The Toronto Globe & Mail, Nov. 25, 1977
LUSAKA – On a flight over the Zambian bush, it quickly becomes obvious that something is missing.
The veldt stretches as far as the eye can see, a vast, unbroken sea of brown grasses gently swaying in the hot breeze.
What is missing is the patchwork quilt of carefully cultivated farms as much a part of the landscape in most neighboring countries as the flame trees blazing under the bright African sun – as rare here as a white rhino.
But if President Kenneth Kaunda has his way, all this will change.
Faced with the real possibility of the complete economic collapse of his country, Mr. Kaunda has launched a much-heralded back-to-the-land campaign.
If successful, the program will result in the export of all agricultural goods produced commercially – thus providing the country with desperately needed foreign exchange – while the domestic demand will be met by the suddenly blossoming ranks of small farmers.
We have to give the country a new foundation upon which to rest its economic activity and support its political and social life, Mr. Kaunda said in a speech launching the campaign in mid-October.
At present, farming in Zambia is largely in the hands of about 300 expatriates, mainly whites. They produce approximately 60 per cent of all agricultural goods, including 60 per cent of cattle, 90 per cent of pigs, 65 per cent of fruits and vegetables, and 99 per cent of wheat.
The only crop which the Zambians produce most is corn, the staple of the diet here.
Yet despite the expatriates’ contribution, Zambia is self-sufficient in only three items – eggs, poultry and corn.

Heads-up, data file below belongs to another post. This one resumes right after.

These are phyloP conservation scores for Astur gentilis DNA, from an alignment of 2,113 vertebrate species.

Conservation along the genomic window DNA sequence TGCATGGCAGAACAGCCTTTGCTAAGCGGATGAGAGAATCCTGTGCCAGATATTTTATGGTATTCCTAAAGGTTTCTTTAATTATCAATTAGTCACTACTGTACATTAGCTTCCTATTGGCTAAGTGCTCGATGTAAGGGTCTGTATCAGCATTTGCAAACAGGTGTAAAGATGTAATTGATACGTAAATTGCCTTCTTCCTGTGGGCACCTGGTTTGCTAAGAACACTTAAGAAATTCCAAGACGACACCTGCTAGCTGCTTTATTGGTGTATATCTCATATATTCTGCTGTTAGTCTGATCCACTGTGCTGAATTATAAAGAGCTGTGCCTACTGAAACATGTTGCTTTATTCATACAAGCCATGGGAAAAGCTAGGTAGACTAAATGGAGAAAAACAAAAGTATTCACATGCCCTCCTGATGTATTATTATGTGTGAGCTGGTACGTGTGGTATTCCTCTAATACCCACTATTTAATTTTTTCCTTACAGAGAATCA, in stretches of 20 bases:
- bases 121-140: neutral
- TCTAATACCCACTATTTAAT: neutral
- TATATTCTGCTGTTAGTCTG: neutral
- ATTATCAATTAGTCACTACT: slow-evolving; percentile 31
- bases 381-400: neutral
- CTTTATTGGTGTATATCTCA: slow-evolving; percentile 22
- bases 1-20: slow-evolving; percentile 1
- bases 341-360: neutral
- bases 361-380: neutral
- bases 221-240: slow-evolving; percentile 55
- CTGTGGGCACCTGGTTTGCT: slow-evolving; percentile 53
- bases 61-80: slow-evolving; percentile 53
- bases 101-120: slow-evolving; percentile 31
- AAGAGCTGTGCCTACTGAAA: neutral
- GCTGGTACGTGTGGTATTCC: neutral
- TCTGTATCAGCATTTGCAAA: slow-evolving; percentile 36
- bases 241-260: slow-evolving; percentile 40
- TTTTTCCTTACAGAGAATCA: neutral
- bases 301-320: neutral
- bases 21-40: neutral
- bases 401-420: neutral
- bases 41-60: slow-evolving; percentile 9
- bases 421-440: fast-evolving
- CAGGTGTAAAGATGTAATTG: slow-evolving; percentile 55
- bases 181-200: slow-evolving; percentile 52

In order to reverse the emphasis on imported foods, Mr. Kaunda has ordered a drastic reduction of personnel in over-employed government ministries . . . and a special program to redirect them to the land, coupled with a resettlement of the urban unemployed on farms.
While foreign experts see Zambia as a potential breadbasket of Africa, only 5 per cent of the land is now being used for farming. Yet between 40 and 50 per cent of its land is suitable for agriculture.
To develop that potential, Zambians are encouraged to secure from the Government long-term leases on farmland under a 30-year repayment plan, according to A. B. Chikwanda, Minister for Lands and Agriculture.
The repayment agreement covers the cost of land clearing, which is to be done by the Government.
Television commercials and newspaper editorials extol the virtues of farm life, emphasizing the dignity of growing your own food, and criticizing those living in the city as a burden to the nation.
Failure of the program could have dire consequences for the country.$E Since independence in 1964, Zambia has depended almost entirely on one industry – copper. With millions of dollars pouring in each year from the sale of the metal, Government leaders saw no need to develop anything else. An incredibly stupid policy.
When the price of copper plunged in 1975, Zambia received a crippling jolt.
The balance of payments went deep in the red, inflation skyrocketed, and the country found itself without the foreign exchange needed to buy its precious imports.
Today, inflation continues at the rate of more than 20 per cent, and shortages of everything from cooking oil, to bread, to meat, beer and even the staple, mealie meal, persist.
The building industry is on the verge of collapse due to shortages of raw materials, and foreign creditors can expect to wait as much as a year for payment when they do sell something to Zambia.